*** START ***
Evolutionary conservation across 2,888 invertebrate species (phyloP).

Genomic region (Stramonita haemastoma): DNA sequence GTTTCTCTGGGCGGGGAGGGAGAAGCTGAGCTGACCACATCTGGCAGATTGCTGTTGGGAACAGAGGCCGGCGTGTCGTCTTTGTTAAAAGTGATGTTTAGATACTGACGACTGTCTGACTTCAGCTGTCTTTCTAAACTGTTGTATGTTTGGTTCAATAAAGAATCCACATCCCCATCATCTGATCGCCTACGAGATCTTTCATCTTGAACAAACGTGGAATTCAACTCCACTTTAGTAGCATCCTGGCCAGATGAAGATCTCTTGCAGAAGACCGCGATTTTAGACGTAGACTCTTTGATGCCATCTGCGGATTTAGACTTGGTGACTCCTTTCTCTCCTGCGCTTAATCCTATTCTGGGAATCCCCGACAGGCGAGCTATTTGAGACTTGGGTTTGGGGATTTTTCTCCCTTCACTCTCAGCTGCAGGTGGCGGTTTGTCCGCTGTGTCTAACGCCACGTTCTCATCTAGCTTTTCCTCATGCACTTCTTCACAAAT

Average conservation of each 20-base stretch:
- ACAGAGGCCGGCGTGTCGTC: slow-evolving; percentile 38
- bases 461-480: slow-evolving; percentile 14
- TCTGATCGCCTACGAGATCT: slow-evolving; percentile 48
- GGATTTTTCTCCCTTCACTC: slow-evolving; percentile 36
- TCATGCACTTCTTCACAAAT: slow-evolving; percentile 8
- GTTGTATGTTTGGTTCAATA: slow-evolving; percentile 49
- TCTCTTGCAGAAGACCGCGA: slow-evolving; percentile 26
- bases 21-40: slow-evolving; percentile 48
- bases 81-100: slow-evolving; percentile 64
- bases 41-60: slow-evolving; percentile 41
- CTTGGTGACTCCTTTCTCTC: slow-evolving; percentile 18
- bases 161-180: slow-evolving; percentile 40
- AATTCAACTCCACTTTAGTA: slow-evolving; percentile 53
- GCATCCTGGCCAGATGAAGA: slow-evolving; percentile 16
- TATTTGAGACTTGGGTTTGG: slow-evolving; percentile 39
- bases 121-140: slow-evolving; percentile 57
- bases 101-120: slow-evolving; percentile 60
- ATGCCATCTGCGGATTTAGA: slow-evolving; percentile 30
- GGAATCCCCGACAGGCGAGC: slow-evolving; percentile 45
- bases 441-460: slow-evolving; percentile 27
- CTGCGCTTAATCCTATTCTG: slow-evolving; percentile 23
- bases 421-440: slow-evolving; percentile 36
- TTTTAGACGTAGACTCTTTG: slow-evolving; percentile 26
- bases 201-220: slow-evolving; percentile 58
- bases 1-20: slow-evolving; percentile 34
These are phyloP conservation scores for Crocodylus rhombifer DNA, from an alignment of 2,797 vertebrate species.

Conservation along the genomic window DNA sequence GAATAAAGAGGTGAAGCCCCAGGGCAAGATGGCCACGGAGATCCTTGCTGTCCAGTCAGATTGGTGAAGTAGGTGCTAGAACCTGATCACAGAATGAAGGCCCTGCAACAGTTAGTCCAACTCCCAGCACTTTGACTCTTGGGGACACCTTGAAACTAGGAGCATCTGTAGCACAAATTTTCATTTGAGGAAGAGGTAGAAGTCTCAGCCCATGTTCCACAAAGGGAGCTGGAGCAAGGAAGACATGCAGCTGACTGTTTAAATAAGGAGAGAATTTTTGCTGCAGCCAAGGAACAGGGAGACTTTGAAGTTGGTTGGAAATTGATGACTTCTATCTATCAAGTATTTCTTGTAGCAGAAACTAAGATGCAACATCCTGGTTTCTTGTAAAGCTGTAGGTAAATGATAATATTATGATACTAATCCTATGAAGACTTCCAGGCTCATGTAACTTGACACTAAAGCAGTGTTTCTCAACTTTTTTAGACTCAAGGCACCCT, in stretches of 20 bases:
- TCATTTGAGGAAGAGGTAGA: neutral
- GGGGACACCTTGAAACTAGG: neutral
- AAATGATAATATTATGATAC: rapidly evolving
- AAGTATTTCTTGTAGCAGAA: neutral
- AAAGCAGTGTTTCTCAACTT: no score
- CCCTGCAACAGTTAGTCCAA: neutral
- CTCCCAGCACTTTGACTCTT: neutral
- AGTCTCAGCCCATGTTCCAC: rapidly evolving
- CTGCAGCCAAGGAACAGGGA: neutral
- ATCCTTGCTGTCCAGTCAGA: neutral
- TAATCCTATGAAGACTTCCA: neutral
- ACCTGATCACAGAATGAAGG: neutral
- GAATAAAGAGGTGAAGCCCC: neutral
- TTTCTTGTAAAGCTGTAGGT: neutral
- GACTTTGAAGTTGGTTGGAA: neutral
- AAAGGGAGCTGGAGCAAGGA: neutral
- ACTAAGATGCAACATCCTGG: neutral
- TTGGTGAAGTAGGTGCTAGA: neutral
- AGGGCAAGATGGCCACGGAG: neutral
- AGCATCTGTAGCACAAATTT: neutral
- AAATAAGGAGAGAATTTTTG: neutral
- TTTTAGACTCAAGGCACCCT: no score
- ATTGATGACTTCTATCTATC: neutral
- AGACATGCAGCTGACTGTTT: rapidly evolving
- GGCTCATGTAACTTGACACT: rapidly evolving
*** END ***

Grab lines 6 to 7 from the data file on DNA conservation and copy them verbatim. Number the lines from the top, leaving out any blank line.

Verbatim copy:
- TCTGATCGCCTACGAGATCT: slow-evolving; percentile 48
- GGATTTTTCTCCCTTCACTC: slow-evolving; percentile 36